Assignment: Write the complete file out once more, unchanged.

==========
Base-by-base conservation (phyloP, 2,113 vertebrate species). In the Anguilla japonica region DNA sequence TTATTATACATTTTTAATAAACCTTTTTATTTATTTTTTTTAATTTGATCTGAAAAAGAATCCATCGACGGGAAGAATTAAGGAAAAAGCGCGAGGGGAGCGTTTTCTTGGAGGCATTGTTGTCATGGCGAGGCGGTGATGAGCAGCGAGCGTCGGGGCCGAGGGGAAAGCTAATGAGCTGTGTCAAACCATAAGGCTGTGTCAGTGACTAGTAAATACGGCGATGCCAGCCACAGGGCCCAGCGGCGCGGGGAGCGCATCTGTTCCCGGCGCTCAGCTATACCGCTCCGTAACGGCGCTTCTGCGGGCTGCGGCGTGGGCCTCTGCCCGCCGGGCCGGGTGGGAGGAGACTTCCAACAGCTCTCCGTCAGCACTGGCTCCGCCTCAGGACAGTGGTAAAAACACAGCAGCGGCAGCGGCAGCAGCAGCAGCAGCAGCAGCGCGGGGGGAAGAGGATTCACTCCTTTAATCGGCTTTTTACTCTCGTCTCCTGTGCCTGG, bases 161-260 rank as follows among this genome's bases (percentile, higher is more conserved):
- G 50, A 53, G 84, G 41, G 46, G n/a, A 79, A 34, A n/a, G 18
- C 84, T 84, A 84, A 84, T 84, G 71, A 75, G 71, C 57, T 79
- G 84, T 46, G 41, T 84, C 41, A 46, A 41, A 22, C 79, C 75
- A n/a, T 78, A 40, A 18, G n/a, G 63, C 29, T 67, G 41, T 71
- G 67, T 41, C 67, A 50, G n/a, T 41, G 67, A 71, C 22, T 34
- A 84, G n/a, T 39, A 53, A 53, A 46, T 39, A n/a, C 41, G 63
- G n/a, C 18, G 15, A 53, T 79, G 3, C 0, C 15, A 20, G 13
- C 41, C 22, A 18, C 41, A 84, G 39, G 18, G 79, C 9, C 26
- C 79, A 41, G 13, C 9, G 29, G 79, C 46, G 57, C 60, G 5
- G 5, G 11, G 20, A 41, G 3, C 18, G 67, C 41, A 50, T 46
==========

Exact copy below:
Base-by-base conservation (phyloP, 2,113 vertebrate species). In the Anguilla japonica region DNA sequence TTATTATACATTTTTAATAAACCTTTTTATTTATTTTTTTTAATTTGATCTGAAAAAGAATCCATCGACGGGAAGAATTAAGGAAAAAGCGCGAGGGGAGCGTTTTCTTGGAGGCATTGTTGTCATGGCGAGGCGGTGATGAGCAGCGAGCGTCGGGGCCGAGGGGAAAGCTAATGAGCTGTGTCAAACCATAAGGCTGTGTCAGTGACTAGTAAATACGGCGATGCCAGCCACAGGGCCCAGCGGCGCGGGGAGCGCATCTGTTCCCGGCGCTCAGCTATACCGCTCCGTAACGGCGCTTCTGCGGGCTGCGGCGTGGGCCTCTGCCCGCCGGGCCGGGTGGGAGGAGACTTCCAACAGCTCTCCGTCAGCACTGGCTCCGCCTCAGGACAGTGGTAAAAACACAGCAGCGGCAGCGGCAGCAGCAGCAGCAGCAGCAGCGCGGGGGGAAGAGGATTCACTCCTTTAATCGGCTTTTTACTCTCGTCTCCTGTGCCTGG, bases 161-260 rank as follows among this genome's bases (percentile, higher is more conserved):
- G 50, A 53, G 84, G 41, G 46, G n/a, A 79, A 34, A n/a, G 18
- C 84, T 84, A 84, A 84, T 84, G 71, A 75, G 71, C 57, T 79
- G 84, T 46, G 41, T 84, C 41, A 46, A 41, A 22, C 79, C 75
- A n/a, T 78, A 40, A 18, G n/a, G 63, C 29, T 67, G 41, T 71
- G 67, T 41, C 67, A 50, G n/a, T 41, G 67, A 71, C 22, T 34
- A 84, G n/a, T 39, A 53, A 53, A 46, T 39, A n/a, C 41, G 63
- G n/a, C 18, G 15, A 53, T 79, G 3, C 0, C 15, A 20, G 13
- C 41, C 22, A 18, C 41, A 84, G 39, G 18, G 79, C 9, C 26
- C 79, A 41, G 13, C 9, G 29, G 79, C 46, G 57, C 60, G 5
- G 5, G 11, G 20, A 41, G 3, C 18, G 67, C 41, A 50, T 46